Characters Discussed (Cyclopedia of Literary Characters, Revised Third Edition)
Sir Thomas More
Sir Thomas More, an author, humanist, and lawyer who begins the play as a member of the King’s Council and rises to become lord chancellor of England. In his late forties, More is witty yet devout, a loyal Englishman yet a committed member of the Catholic Church. Respected throughout Europe for his intellectual and moral integrity, More dooms himself by refusing to accept Henry’s break with Rome over the king’s divorce and remarriage. By not submitting to pressure or fear, More becomes first a prisoner of his king and finally a martyr for his conscience and his beliefs.
Alice More, Sir Thomas’ wife. Also in her late forties, she is a solid, no-nonsense woman from a merchant family, and her interests are considerably less intellectual than her husband’s; she has never learned to read or write. Although she clearly loves Thomas, she is baffled and often infuriated by his stubborn stand on the question of the divorce and religious allegiance to Rome. In the end, however, she accepts his position and even his self-imposed death because of her great love and respect for him.
Margaret (Meg) More
Margaret (Meg) More, the daughter of Sir Thomas and Alice, in her middle twenties and remarkably well educated for a young woman of her time. She has the plain honesty of her mother tempered by the intellectual subtlety of her father. More clearly loves his Meg, as...
(The entire section is 869 words.)
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Sir Thomas More
Sir Thomas More is the central character of A Man for All Seasons. He is an intelligent man who enjoys life, loves his family, and respects his king. However, his fatal "flaw," a deeply ingrained sense of integrity, causes him to choose death over compromising his soul. To Cardinal Wolsey, concerned for matters of the state, More's ethics are a "horrible moral squint" that prevent More from cooperating with the reigning powers of England. Sir Thomas More's decision to refuse Henry VIII did not come easily. Up until the Act of Supremacy and the oath Henry VIII required his countrymen to take, More had supported his king in both state and religious policy. Bolt also demonstrates the pain More's decision causes his family. Resigning the position of Lord Chancellor of England puts More's beloved family into poverty; continuing to defy his king puts them into disgrace. More is also a man who enjoys the humble pleasures of life—a good wine, the stuffed swan specially prepared for King Henry's unannounced visit, or the pudding Alice made him during the precious last minutes he spends with her. But none of this deters More in upholding his virtue and principles.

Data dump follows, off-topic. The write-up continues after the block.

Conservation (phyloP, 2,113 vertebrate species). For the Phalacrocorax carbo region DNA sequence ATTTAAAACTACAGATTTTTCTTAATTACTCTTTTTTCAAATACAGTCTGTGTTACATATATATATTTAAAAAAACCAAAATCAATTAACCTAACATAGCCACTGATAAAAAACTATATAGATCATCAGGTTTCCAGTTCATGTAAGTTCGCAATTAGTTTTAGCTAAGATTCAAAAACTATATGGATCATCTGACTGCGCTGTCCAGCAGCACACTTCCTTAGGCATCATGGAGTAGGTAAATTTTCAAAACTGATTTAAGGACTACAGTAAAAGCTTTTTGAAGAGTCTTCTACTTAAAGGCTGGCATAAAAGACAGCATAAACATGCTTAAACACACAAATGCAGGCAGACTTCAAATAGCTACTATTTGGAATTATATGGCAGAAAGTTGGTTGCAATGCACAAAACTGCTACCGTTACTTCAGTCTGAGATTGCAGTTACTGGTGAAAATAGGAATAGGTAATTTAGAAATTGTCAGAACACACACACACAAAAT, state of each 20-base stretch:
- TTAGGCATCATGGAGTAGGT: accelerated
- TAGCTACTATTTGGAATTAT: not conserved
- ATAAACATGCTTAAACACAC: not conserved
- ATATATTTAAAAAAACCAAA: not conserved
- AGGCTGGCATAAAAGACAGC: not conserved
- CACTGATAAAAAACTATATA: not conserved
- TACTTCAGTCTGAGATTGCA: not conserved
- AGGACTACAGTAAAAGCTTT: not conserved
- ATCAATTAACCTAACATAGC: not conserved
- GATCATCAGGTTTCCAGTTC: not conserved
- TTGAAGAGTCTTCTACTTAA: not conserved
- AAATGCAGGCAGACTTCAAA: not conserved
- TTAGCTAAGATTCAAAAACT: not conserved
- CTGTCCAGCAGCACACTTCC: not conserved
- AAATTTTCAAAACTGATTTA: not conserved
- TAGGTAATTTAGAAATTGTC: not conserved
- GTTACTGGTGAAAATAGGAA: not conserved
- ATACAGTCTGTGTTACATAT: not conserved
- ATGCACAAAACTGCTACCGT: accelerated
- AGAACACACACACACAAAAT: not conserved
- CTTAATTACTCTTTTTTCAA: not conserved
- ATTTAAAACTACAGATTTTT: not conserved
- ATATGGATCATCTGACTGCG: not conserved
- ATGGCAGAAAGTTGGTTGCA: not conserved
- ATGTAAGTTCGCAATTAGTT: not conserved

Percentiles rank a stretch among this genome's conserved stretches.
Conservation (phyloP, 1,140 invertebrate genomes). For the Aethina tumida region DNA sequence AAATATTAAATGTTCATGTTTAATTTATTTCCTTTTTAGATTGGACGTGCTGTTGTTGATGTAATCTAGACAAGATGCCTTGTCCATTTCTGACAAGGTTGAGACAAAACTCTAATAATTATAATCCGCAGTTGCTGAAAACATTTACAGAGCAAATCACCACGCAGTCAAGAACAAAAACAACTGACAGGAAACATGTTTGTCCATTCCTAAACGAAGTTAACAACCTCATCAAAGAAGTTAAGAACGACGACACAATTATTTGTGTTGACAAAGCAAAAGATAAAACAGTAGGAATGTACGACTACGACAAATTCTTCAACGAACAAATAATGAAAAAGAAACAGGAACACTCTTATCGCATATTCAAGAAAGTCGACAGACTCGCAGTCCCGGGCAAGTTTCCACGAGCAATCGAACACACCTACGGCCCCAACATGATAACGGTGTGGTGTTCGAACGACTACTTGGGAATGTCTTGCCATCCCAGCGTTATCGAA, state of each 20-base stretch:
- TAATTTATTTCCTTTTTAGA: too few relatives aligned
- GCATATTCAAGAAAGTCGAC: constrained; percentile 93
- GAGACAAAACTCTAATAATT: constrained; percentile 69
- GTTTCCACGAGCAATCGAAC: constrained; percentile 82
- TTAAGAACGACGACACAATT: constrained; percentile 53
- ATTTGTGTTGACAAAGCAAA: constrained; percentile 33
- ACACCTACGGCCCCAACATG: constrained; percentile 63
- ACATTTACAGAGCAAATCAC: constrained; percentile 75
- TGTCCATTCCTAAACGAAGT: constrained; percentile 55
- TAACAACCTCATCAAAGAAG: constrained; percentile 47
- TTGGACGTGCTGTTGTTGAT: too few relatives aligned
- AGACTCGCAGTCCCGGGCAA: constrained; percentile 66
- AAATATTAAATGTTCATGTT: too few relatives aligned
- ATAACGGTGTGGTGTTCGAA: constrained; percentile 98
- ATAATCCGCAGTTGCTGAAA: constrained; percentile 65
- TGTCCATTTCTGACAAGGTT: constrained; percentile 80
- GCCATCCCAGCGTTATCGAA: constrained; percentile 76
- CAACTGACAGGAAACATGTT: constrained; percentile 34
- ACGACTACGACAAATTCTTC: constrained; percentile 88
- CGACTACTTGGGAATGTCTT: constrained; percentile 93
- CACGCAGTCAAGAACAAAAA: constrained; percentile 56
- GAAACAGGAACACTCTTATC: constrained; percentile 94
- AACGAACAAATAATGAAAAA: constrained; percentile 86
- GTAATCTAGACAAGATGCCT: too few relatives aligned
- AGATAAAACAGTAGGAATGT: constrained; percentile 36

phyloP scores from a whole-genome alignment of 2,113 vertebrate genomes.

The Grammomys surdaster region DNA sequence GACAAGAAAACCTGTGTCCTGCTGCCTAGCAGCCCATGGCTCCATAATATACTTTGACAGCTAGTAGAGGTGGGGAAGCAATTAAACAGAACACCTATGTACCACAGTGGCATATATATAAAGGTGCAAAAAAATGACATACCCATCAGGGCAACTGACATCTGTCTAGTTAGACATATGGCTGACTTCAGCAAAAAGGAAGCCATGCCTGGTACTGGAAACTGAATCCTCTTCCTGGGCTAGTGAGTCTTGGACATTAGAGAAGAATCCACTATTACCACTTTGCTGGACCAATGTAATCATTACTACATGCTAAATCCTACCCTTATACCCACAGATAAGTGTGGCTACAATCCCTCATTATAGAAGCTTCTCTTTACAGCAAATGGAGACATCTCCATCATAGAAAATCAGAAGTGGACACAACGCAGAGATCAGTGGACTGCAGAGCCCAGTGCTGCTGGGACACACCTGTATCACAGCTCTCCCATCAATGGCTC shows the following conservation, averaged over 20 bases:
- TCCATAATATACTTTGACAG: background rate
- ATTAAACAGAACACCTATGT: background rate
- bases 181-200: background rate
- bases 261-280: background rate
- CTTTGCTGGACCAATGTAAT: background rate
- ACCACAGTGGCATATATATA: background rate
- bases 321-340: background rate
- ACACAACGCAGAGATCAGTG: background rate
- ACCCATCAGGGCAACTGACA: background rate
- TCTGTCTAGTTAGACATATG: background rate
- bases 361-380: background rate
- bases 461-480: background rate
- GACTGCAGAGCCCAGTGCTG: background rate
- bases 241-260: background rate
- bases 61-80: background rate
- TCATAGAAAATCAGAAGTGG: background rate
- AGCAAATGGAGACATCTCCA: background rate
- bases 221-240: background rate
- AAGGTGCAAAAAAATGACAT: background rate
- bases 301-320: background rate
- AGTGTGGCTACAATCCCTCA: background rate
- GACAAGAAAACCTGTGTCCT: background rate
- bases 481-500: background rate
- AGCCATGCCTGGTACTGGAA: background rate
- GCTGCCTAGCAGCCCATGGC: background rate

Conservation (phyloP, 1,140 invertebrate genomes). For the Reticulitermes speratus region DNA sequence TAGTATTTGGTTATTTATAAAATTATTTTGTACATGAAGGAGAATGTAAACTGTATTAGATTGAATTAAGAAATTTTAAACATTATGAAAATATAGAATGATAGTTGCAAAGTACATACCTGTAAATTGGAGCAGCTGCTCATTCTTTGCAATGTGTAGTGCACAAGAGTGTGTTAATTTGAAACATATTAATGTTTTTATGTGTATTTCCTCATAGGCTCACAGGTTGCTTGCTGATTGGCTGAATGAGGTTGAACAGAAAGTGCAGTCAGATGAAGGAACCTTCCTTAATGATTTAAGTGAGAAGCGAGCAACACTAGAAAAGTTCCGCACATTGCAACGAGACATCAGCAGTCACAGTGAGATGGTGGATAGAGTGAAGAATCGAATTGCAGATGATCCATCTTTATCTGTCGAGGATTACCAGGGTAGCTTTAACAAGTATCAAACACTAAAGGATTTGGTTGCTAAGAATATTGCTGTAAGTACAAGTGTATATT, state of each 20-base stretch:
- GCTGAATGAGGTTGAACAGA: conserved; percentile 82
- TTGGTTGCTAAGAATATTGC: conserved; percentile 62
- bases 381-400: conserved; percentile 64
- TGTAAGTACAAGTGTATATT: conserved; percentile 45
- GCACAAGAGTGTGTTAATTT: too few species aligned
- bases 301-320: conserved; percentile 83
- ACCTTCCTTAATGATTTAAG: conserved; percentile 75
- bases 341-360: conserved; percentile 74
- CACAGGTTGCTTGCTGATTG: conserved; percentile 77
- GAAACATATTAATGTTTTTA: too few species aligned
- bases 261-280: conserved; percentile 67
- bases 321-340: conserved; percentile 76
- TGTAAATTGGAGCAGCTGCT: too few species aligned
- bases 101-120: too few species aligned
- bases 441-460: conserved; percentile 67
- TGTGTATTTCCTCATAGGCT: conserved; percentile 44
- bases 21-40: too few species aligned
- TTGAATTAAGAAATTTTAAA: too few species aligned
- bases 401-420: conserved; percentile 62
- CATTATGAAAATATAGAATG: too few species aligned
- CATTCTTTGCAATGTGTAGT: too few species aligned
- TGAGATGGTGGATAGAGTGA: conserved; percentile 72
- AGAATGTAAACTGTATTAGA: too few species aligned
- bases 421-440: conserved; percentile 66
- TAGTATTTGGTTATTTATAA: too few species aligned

More is a man of deep religious convictions who counters Wolsey's concerns for the state by insisting that he'd rather govern the country by prayers. At the same time, he trusts the law to protect him on earth, and he considers it his...
(The entire section is 357 words.)
Attendant to Signor Chapuys
The attendant is present to indicate the status of the Spanish Ambassador.
Signor Chapuys (sha-pwees)
Signor Chapuys, the Spanish Ambassador, at first glance appears to do little more in the play than walk on at key moments to testify to the piety and integrity of Sir Thomas More. He pays the boatman a few coins for revealing More's pious habits and he attempts to deliver a message from the King of Spain expressing the Catholic King's approval of More's resistance to Cromwell and the Reformation movement. More realizes that even reading the missive will be taken as evidence of treason, so he refuses to accept the envelope. Chapuys is flabbergasted because he has misread More's moral stance as a political one; this scene thus alerts the viewer to another of More's rigorous ethical standards. Chapuys's purpose in the play is to illuminate the political issues surrounding the taking of the King's oath. Chapuys informs More, much to More's dismay, that Yorkshire and Northumberland are ready to launch an insurrection (that Chapuys and his cohorts may have instigated) against Henry. His message indicates to More the gravity of his situation.
The Common Man
The Common Man is a pot-bellied, middle-aged man, a base and crafty figure who dons different costumes to enact the roles of More's steward,...
(The entire section is 1532 words.)